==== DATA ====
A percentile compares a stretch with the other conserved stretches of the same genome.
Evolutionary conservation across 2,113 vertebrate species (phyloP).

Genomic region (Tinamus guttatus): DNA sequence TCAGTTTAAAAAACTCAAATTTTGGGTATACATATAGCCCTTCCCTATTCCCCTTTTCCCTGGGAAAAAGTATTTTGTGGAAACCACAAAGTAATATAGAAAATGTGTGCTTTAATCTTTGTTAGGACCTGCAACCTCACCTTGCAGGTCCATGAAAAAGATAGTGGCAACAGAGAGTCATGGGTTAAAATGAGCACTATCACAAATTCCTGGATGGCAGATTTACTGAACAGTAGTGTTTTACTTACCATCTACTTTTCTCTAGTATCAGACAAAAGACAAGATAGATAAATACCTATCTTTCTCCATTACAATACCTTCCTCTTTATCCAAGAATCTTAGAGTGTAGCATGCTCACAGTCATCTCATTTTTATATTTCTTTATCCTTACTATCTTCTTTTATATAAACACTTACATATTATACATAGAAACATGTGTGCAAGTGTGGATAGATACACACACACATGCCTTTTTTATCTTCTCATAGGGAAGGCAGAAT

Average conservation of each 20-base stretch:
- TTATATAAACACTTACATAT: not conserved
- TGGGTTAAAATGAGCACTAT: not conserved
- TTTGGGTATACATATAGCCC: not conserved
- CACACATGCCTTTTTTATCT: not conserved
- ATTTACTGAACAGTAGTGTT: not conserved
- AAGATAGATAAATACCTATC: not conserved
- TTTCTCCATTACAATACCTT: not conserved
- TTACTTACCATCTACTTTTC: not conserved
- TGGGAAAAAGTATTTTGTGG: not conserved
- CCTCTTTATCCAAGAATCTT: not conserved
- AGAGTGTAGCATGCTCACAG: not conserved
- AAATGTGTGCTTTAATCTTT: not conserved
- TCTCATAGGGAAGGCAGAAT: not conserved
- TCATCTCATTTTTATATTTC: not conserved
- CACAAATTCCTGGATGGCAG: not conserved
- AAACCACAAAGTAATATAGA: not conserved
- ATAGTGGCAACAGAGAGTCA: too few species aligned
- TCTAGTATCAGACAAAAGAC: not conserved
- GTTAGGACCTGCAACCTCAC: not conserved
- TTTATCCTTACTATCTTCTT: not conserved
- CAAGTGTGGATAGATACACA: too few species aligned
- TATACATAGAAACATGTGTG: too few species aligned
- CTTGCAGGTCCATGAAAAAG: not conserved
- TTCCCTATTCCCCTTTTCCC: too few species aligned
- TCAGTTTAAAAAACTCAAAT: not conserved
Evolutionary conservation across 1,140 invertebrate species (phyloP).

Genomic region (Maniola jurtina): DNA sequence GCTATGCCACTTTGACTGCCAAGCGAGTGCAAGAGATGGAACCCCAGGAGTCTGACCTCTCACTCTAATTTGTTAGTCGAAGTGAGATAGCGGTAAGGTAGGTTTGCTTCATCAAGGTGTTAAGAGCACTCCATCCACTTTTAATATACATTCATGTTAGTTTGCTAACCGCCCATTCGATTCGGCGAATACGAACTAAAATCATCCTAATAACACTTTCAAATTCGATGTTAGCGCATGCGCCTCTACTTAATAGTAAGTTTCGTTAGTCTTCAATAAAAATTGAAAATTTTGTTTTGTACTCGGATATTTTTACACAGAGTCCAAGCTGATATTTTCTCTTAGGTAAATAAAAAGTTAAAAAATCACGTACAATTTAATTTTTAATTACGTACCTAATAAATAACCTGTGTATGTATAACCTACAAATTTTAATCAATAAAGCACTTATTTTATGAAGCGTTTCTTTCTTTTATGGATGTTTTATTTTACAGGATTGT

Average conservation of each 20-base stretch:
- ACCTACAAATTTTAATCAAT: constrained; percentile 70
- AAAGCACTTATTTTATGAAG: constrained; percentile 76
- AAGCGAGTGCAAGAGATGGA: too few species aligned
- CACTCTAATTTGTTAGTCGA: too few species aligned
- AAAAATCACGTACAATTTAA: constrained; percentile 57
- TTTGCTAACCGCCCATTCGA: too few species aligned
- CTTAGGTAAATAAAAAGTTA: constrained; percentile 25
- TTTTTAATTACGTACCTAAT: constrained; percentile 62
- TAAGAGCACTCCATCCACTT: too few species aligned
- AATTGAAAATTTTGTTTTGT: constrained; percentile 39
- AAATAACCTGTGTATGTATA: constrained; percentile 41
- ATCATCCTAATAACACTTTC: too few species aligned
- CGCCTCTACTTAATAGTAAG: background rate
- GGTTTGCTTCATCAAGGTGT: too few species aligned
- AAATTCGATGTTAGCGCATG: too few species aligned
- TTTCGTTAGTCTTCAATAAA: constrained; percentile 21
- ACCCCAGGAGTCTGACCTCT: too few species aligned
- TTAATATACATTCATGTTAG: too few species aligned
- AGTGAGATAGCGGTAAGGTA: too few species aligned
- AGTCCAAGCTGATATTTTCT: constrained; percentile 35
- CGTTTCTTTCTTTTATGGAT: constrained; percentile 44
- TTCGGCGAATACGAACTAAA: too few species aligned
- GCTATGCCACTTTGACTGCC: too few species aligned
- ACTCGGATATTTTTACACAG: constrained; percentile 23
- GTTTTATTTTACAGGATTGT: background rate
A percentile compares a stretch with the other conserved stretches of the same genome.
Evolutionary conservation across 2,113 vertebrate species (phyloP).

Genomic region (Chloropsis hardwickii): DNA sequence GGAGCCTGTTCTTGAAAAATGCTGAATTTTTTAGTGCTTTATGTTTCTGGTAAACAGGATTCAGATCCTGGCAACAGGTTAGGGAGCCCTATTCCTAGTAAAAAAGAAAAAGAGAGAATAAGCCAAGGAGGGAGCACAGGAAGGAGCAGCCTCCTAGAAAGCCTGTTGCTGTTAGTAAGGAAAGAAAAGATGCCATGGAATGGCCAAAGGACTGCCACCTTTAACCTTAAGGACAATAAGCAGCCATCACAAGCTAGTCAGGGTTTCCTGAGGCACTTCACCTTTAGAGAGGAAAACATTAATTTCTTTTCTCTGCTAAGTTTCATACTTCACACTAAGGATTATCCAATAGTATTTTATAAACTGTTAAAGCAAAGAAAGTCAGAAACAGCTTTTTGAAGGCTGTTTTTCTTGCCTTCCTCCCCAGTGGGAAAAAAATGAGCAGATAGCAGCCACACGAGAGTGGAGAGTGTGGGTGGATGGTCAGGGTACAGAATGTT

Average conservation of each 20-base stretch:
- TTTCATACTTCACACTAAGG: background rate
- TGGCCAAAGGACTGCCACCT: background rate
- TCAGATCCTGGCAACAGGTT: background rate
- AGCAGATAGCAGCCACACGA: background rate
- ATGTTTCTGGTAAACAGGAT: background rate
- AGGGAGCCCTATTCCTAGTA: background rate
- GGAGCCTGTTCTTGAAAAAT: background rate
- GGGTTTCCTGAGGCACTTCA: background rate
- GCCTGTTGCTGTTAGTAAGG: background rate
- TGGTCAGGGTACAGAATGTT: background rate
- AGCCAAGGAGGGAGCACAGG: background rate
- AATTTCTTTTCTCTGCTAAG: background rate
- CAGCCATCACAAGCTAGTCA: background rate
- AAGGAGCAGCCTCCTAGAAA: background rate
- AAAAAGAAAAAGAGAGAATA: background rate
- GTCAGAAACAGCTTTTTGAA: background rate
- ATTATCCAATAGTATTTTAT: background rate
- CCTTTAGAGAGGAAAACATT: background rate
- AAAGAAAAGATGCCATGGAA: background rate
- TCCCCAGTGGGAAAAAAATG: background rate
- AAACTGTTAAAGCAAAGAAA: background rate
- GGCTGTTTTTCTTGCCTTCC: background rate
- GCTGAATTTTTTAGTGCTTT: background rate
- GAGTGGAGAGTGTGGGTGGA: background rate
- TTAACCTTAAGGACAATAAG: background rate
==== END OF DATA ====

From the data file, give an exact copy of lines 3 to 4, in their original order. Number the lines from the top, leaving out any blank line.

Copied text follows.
Genomic region (Tinamus guttatus): DNA sequence TCAGTTTAAAAAACTCAAATTTTGGGTATACATATAGCCCTTCCCTATTCCCCTTTTCCCTGGGAAAAAGTATTTTGTGGAAACCACAAAGTAATATAGAAAATGTGTGCTTTAATCTTTGTTAGGACCTGCAACCTCACCTTGCAGGTCCATGAAAAAGATAGTGGCAACAGAGAGTCATGGGTTAAAATGAGCACTATCACAAATTCCTGGATGGCAGATTTACTGAACAGTAGTGTTTTACTTACCATCTACTTTTCTCTAGTATCAGACAAAAGACAAGATAGATAAATACCTATCTTTCTCCATTACAATACCTTCCTCTTTATCCAAGAATCTTAGAGTGTAGCATGCTCACAGTCATCTCATTTTTATATTTCTTTATCCTTACTATCTTCTTTTATATAAACACTTACATATTATACATAGAAACATGTGTGCAAGTGTGGATAGATACACACACACATGCCTTTTTTATCTTCTCATAGGGAAGGCAGAAT

Average conservation of each 20-base stretch: